Let me first say that I’m glad to be back on Almost Human. It’s one of this season’s most interesting newcomers, and it has so much potential to bring inventive sci fi back to network television. Urban and Ealy have chemistry that can carry the thinnest of plots, and they’re a delight to watch, especially when there’s no case on the line and all they have left to do is bicker. And with that said…
What a repugnant episode.
Understand that I’m not leaping to the defense of CotW’s bad guy, Simon the bomber—played by David Dastmalchian, who sadly seems to have a face made to play television psychopaths. I’m not pro-bomb here. What I am for is the freedom of thoughts and ideas exchanged on an open electronic forum. And this episode clearly isn’t.
Plot: Simple Simon (had to be done), a police academy washout, starts a channel on the “Dark Net”—an un-policed corner of the internet, and more on that later—wherein he straps bombs to people who wronged him and blow them up in front of a live audience that participates via a YouTube-esque comment stream. Kennex and his robot pal, who’s operating on a limited charge thanks to sunspots (Seriously? When was this written?), are forced to track down the killer. In foiling Simon from killing a woman who spurned him, Kennex earns his own neck bomb, forcing Dorian to spend the remainder of his charge in a feat of parkour while Kennex disarms the bomb via mirror pliers.
This episode demonizes internet content with the same vigor and veracity that Reefer Madness (1936) brought to bear against marijuana. And no, that last statement was not me speaking in any way about marijuana legalization; it was me recognizing sloppy propaganda, which is what “Simon Says” is. Simon is portrayed throughout most of the episode as a creepy shut-in, painted pale in the light of his computer monitor as he gleefully watches his wholesome victims squirm beneath his remote, disconnected authority. A chorus of faceless commenters egg him on, giving him a sense of celebrity that feeds his darker nature until he kidnaps and wires our protagonist to explode. Simon isn’t just a TV Nerd; he’s a strawman for the tech-savvy entertainment self-starter of the twenty-first century, who creates content entirely without the studio establishment. It’s people like this, who broadcast on the internet wholly without studios, that the studios are terrified of, and they want us to fear them too. So they invent their own, and then make him strap bombs to people.
Networks’ fear of the internet is justified. It’s replacing them, and their profit margins have been showing that for years now. Neilson Ratings are a joke to anyone under the age of 45, a laptop can do post-production almost as well as any dedicated studio, and creators only need to purchase a domain name to sell their product. Simon is how FOX sees creators on the internet, and it’s too funny to be insulting. They hate people like Simon—and people like Rooster Teeth, the Nostalgia Critic, Epic Mealtime, and ten thousand other creators like them—so much that they actually make a banker Simon’s first victim. A banker! What kind of audience is going to have sympathy for a banker when our economy is still putting itself back together? Yet FOX wants to remind you that these old institutions, like the hard-working banker, or the wholesome corner flower store, are safe and familiar, while the world of the unchecked internet will get you killed. Even internet regulation can’t help us, as Captain Maldonado’s throwaway line about policing the internet demonstrates. The only way to be normal and happy is to get off the internet and not be one of these greasy, twisted freaks crying out for strangers’ blood.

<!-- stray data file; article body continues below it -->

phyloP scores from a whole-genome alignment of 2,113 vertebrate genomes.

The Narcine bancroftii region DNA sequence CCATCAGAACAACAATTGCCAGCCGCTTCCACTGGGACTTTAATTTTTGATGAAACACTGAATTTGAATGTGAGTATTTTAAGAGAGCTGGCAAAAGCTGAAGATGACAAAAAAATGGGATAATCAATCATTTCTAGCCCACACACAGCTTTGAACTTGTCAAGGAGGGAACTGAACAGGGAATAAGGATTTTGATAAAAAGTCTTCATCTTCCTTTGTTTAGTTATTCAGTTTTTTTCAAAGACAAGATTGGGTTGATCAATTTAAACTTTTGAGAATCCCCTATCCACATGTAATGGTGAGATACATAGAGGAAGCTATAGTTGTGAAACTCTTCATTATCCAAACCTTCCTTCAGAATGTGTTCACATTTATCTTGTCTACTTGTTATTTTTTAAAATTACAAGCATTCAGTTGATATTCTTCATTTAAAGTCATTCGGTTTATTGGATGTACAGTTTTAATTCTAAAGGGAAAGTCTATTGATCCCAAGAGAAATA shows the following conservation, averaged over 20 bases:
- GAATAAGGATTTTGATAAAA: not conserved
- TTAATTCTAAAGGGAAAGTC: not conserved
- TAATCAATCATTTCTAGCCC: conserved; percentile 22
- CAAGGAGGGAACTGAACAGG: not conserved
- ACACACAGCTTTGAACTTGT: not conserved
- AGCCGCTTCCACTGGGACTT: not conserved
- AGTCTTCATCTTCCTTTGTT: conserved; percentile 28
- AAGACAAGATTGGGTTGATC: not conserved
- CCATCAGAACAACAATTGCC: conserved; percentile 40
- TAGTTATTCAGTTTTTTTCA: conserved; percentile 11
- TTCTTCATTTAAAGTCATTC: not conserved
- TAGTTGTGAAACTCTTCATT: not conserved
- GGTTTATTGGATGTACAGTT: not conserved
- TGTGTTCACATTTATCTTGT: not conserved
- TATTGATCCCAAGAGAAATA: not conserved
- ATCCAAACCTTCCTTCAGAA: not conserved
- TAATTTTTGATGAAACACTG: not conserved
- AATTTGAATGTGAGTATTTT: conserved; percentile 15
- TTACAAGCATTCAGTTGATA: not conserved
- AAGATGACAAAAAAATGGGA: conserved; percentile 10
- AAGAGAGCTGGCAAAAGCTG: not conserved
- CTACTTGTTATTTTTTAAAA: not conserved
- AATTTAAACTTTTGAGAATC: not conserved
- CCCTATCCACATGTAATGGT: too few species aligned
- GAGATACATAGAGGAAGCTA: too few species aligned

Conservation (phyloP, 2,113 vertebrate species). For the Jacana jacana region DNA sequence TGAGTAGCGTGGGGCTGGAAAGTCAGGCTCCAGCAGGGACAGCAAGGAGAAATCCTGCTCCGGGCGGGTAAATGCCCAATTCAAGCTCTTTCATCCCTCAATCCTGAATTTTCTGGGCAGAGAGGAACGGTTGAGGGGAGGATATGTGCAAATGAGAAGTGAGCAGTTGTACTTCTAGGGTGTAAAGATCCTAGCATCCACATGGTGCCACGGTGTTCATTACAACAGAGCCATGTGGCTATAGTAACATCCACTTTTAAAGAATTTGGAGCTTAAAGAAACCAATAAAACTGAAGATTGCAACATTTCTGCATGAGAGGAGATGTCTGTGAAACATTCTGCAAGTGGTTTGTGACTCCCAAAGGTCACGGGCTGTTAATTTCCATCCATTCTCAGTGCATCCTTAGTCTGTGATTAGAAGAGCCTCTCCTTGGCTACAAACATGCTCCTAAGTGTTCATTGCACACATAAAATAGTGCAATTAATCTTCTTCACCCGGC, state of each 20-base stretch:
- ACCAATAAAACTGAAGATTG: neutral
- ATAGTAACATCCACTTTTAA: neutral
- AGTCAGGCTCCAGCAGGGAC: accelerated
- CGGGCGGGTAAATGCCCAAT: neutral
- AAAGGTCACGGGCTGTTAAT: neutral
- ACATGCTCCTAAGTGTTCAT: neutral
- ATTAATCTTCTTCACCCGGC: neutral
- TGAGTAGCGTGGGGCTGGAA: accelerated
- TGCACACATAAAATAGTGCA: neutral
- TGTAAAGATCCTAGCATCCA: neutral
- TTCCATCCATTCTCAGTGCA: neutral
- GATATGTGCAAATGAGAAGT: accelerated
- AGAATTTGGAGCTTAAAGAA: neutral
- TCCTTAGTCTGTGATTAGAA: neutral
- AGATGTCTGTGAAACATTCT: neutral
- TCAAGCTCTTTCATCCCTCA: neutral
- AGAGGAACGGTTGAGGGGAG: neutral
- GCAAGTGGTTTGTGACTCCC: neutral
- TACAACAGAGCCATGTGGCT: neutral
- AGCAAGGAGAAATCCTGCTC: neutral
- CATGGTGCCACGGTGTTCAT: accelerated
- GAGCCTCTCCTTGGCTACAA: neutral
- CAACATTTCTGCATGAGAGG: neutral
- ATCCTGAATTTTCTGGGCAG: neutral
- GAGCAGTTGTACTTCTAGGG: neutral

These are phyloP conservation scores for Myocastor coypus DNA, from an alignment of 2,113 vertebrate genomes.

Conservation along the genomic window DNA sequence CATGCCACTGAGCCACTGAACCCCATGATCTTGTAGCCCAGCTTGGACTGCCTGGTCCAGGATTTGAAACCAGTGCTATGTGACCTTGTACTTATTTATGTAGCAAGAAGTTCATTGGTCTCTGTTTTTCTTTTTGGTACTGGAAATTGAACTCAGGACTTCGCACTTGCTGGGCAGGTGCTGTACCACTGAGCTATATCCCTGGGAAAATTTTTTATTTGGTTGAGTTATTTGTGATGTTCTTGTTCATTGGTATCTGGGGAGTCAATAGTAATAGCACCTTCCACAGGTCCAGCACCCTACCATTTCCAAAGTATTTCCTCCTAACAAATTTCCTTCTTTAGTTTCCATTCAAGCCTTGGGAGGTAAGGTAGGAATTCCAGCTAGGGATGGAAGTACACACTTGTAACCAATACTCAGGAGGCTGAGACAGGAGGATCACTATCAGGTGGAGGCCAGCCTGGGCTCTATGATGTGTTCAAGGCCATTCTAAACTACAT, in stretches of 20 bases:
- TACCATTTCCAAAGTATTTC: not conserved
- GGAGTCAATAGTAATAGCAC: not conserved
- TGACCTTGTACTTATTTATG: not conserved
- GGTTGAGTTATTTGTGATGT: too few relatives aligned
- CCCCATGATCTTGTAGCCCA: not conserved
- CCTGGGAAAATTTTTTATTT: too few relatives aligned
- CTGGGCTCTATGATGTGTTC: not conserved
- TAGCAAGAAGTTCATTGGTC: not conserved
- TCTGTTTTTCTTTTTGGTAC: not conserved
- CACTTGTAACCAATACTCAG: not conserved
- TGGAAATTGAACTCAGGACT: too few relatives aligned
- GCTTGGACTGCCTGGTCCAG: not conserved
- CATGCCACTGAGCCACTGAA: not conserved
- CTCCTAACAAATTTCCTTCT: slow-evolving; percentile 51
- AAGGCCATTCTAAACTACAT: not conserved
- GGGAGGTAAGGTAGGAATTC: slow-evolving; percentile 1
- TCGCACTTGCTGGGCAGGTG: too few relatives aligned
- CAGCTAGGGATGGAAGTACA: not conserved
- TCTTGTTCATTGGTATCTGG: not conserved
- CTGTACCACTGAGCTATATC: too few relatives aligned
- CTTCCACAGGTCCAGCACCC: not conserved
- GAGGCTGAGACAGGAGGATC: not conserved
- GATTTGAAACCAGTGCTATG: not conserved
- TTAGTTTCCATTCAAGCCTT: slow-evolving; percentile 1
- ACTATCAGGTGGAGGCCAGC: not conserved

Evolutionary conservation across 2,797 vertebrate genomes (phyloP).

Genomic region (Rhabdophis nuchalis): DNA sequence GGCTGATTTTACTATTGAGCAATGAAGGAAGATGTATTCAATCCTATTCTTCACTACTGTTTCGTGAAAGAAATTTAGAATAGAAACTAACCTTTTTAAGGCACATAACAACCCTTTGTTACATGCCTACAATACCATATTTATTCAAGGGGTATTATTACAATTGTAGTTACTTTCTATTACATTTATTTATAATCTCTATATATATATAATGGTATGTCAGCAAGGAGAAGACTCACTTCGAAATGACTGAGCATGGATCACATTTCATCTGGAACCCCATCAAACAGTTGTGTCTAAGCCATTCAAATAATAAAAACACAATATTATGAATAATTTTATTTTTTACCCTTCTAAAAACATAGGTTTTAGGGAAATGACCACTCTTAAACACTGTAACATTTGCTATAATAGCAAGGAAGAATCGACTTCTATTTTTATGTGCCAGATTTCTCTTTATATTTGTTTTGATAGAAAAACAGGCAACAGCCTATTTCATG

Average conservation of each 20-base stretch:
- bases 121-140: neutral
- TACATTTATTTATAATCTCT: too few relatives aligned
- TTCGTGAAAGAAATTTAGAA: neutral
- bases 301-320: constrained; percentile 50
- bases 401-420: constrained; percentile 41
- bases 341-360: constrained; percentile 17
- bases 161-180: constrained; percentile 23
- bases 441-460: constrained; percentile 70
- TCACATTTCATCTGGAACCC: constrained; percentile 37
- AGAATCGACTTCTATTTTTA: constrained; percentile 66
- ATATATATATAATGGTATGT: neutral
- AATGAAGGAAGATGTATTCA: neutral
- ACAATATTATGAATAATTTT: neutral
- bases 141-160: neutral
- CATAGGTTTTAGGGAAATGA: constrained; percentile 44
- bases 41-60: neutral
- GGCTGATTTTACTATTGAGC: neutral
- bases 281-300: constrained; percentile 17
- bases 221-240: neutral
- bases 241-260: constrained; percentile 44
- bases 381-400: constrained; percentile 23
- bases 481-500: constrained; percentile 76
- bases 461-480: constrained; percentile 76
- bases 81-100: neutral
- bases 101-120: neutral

I’ve talked before about Almost Human’s anti-progress agenda. That agenda took a huge leap forward with this new episode, which takes the tiresome trope of the innocent bomber and spins it against unregulated content. This kind of fearmongering insults my intelligence and the intelligence of everyone still watching network television. I suppose FOX is so terrified of losing those scant few primetime viewers that they’ll stoop to cheap scares. I’d hate to see that kind of Law and Order: SVU crap continue on a show with as much potential as Almost Human.
- “Say we’re cool.” There was a lot of fun stuff with Dorian going goofy on low power and still wanting a place away from the MXs, but honestly, I’m too worked up about the theme of the episode to pay it much mind. Still, props to Ealy for pushing Dorian’s emotional boundaries.
- In the future, the homeless will possess technology capable of magically cleaning your windshield. Because that’s stupid.
- “I’m sorry. We will find whoever did this to you.” Kennex, placing a disturbing emphasis on vengeance as opposed to comfort. I guess it makes sense, but recalling The Hurt Locker, the main character—played by Jeremy Renner—showed a lot more humanity in a similar no-win bomb scenario.
- What the hell kind of show in 2014 tries to make a banker into an innocent victim?
- Creepy Tech Troll is really, really lonely. Literally no one can’t imagine why.
- “Humans, off!”
- Faceless internet comments egg him on, propagating violence. Hmm…just like people used to accuse TV of doing. The more things change, the more they stay stupid.
- With one word, Flower Girl becomes a one-woman flash mob: “Dance.”
- Flower Girl met Simon online. Even internet dating is getting run through the wringer tonight. Although he is carrying around a can of aerosol date rape drug…
- Simon’s doing this all for thousands of viewers online? If he made cat videos, he’d get fucking millions of viewers. What a stupid genius.
- “Yeah, I’m not sure I’d like to be in the room with them.” FOX makes its stance on internet viewers pretty clear. Which is hilarious considering I’m watching the show on Hulu right now.
- “You wanted out. I got you out.” “This isn’t what I had in mind, John.”